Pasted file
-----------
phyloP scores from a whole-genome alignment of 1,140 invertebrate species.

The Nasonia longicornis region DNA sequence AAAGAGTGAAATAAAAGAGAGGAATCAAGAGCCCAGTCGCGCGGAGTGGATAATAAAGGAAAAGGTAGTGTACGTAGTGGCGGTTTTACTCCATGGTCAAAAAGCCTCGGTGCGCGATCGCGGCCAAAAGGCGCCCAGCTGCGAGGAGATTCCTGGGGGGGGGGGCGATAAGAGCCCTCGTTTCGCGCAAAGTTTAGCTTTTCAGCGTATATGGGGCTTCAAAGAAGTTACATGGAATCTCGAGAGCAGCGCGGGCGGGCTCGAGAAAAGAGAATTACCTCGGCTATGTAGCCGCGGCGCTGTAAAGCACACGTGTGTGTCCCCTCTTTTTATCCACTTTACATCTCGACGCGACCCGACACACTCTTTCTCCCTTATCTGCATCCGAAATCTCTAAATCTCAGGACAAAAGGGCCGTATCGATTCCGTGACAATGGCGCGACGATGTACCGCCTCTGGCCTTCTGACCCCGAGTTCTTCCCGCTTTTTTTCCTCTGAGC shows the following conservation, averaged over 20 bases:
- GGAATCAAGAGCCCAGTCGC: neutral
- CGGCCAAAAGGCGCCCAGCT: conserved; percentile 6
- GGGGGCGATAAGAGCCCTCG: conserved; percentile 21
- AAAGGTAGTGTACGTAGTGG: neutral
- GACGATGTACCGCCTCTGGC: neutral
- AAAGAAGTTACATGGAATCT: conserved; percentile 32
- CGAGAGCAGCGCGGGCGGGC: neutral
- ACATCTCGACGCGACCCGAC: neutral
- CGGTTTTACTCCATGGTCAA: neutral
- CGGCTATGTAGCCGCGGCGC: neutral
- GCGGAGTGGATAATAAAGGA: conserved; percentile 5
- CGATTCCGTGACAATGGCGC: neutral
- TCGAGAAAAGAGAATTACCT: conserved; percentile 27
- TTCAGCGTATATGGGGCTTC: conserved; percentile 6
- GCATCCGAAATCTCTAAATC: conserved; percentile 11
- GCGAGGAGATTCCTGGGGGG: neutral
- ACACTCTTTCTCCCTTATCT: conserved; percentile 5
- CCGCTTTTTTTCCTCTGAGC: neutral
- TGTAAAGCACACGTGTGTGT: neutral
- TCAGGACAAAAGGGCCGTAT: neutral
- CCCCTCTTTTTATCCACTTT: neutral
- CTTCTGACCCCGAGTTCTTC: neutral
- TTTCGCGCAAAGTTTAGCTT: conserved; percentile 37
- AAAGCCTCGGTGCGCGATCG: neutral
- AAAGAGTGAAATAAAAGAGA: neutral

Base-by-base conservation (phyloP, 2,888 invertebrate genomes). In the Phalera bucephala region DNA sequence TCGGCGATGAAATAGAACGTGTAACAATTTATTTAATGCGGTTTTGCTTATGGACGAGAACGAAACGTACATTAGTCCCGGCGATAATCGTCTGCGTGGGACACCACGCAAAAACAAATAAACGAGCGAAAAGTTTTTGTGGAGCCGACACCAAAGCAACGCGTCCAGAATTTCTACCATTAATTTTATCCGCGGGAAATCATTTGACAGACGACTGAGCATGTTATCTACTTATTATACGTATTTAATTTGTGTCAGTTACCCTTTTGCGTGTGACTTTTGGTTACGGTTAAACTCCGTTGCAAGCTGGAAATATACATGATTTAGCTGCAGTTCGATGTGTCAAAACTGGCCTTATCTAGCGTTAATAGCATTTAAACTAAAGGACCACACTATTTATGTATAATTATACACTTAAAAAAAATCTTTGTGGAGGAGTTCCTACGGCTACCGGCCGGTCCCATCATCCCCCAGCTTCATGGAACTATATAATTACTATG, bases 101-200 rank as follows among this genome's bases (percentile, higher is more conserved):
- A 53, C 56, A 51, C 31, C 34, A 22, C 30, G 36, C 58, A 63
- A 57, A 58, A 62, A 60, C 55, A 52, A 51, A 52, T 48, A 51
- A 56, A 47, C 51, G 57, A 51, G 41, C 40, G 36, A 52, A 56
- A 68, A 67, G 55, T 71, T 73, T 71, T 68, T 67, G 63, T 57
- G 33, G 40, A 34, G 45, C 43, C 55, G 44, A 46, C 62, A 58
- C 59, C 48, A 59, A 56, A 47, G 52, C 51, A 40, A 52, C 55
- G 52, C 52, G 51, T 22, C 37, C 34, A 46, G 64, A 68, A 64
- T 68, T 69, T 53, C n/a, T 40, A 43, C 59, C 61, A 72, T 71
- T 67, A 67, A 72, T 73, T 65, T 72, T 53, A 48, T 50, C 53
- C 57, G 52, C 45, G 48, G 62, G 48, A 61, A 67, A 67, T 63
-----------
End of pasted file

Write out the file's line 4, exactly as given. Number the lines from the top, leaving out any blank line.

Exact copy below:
- CGGCCAAAAGGCGCCCAGCT: conserved; percentile 6